Powdered eggs really came into their own during WWII, when the Armed Forces needed to feed millions of men in the European and Pacific theaters of operation. Powdered eggs were an excellent solution to the problem of shipping foodstuffs to far flung locales. But the tradeoff is, of course, taste. Taste is not so much of an issue when you are supplying armies as when you are trying to sell to customers.
Eggs, milk, and cheese are mostly water.
When you remove the water, they no longer require refrigeration, take up less space, weigh less, are easier to ship, and have longer shelf lives. These five cost-savers make up the Holy Grail for packaged food manufacturers. The only thing missing was taste, so they added sugar, salt, and fats along with stabilizers and emulsifiers.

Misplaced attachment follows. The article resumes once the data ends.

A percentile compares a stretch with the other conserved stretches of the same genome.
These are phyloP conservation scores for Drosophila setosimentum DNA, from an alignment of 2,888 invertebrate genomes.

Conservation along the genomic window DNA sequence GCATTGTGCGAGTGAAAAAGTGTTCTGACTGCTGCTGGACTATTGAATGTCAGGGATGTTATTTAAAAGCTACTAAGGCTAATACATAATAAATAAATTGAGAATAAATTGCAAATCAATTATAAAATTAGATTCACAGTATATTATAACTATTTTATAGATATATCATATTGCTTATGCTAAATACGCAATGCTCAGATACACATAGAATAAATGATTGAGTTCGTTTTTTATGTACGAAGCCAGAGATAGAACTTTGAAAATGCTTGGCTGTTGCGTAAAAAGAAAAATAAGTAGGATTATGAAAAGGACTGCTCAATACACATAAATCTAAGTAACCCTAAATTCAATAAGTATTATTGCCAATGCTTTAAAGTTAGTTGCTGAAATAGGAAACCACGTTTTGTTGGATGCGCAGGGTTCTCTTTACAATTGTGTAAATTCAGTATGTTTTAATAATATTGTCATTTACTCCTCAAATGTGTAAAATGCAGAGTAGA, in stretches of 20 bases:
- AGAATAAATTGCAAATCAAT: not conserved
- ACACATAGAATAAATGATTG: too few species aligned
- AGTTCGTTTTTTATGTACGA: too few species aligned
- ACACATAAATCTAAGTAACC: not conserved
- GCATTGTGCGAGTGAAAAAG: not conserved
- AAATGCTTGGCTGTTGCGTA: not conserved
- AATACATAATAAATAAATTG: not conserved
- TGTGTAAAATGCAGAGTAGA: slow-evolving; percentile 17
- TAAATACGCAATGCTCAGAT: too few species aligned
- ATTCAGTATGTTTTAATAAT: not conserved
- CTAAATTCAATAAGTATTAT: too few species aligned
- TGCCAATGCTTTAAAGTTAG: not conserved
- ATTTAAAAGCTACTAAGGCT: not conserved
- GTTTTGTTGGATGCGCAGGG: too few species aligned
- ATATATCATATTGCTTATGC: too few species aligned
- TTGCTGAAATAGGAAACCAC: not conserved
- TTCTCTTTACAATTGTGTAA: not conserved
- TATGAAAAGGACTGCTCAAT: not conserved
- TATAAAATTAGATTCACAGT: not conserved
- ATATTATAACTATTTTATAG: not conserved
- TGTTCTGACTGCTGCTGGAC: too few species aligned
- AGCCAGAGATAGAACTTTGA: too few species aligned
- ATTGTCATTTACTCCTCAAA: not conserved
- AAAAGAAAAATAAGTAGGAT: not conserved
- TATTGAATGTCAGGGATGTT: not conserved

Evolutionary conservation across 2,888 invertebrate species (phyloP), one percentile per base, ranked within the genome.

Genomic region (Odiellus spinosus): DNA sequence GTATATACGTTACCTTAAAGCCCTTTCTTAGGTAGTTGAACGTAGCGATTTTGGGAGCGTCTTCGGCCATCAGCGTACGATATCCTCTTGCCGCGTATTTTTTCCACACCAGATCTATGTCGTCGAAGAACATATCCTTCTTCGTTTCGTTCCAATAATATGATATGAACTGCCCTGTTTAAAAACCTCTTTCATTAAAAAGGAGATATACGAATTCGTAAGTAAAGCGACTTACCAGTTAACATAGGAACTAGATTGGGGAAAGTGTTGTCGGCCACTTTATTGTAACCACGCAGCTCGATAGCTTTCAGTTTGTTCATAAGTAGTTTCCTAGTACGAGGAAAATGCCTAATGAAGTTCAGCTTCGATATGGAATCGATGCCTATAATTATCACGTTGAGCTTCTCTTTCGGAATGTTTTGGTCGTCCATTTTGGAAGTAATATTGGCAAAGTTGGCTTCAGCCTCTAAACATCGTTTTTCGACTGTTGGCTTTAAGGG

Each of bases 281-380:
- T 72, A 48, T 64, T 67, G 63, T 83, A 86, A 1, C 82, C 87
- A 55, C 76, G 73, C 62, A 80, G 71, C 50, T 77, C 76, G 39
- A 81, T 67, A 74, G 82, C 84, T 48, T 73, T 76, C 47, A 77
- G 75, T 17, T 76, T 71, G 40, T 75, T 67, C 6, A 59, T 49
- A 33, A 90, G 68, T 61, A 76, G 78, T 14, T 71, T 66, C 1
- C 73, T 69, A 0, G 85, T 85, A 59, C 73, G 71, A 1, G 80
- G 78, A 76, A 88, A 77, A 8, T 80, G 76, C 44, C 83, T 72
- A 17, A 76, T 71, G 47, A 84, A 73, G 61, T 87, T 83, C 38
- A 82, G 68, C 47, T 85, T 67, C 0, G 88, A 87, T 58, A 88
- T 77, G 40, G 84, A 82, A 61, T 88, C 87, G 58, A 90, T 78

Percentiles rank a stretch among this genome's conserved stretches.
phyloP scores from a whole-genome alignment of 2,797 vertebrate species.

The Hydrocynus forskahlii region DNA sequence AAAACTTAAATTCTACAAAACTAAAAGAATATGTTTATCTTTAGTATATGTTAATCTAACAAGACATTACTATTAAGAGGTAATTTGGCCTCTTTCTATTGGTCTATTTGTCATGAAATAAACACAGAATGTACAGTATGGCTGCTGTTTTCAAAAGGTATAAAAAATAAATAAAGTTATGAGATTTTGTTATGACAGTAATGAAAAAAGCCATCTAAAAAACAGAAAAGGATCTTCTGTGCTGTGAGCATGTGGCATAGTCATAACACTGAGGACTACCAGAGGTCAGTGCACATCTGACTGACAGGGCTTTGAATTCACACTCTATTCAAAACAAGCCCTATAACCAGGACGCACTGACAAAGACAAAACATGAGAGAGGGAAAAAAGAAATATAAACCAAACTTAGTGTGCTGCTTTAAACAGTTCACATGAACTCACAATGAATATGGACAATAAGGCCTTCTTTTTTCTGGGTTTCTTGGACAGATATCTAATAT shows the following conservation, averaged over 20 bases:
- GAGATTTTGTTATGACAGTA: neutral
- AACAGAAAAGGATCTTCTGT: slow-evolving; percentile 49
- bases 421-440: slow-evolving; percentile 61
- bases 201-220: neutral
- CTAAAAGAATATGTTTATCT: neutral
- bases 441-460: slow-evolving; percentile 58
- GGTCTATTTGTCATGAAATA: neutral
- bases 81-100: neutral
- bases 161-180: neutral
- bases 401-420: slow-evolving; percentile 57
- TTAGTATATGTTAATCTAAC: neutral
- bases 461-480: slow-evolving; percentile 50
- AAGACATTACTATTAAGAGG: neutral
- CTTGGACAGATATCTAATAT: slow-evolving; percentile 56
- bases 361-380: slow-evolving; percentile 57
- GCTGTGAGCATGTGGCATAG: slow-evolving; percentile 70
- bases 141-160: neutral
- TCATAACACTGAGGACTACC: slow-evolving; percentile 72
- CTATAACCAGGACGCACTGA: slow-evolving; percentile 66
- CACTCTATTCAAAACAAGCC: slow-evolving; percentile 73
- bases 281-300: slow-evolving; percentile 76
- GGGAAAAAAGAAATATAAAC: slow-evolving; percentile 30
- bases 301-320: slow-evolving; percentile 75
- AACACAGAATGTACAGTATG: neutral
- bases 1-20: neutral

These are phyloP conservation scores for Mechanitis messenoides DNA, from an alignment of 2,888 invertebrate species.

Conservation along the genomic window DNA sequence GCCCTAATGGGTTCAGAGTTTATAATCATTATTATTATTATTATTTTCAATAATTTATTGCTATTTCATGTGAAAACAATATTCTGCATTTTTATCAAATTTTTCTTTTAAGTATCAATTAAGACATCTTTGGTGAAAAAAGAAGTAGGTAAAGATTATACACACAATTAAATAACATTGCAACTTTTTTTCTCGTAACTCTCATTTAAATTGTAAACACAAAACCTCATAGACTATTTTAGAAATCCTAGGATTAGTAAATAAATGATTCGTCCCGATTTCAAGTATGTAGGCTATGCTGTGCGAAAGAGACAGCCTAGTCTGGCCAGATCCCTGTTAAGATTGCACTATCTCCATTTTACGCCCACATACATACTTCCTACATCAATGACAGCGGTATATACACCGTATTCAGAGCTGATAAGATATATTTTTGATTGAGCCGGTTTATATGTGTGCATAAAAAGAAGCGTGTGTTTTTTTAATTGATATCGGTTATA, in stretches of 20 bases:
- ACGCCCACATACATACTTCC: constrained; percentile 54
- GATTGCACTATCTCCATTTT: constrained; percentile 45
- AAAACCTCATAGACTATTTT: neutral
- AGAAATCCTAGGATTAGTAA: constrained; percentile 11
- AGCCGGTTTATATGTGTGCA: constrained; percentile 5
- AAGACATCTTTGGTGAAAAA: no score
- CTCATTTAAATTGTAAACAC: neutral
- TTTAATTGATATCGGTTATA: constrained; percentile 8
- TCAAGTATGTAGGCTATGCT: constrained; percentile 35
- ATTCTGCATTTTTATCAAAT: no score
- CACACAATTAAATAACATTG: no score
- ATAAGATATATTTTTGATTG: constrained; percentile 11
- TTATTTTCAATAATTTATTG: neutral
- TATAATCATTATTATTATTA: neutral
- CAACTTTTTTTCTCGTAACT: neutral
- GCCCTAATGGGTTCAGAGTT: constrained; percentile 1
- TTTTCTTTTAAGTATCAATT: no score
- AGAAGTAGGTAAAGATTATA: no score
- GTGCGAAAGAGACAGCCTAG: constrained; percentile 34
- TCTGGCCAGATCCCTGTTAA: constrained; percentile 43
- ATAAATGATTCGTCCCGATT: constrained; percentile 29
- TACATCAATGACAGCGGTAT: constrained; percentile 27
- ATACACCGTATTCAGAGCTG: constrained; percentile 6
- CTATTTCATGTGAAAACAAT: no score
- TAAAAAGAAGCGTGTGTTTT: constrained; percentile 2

For a very long time, packaged goods companies chose to spend more of their money on advertising, mascots, packaging, huge marketing departments, and thousands of brand managers than on quality ingredients. They sold us the cheapest ingredients they could for a long time, because the formula worked well. But then things started to change, and as is the case with most large bureaucracies, they were slow to notice. The pinch for processed foods, sold in the middle of the store, is coming from the edges, where we now see bigger areas for produce, bakeries, delis, and take-home meals. It is also coming from high-end shoppers favoring fewer processed foods and low-end shoppers who are buying less heavily marketed (and therefore less expensive) store brands.
With the shift toward fresher, less-processed foods, these food giants are now proudly proclaiming they are reducing salts, sugars, and fats.
According to the Financial Post, peddlers of packaged goods reduced these substances in 180,000 products in 2016 alone.
In what passes for innovation, Hamburger Helper now has real cheese – after only 46 years.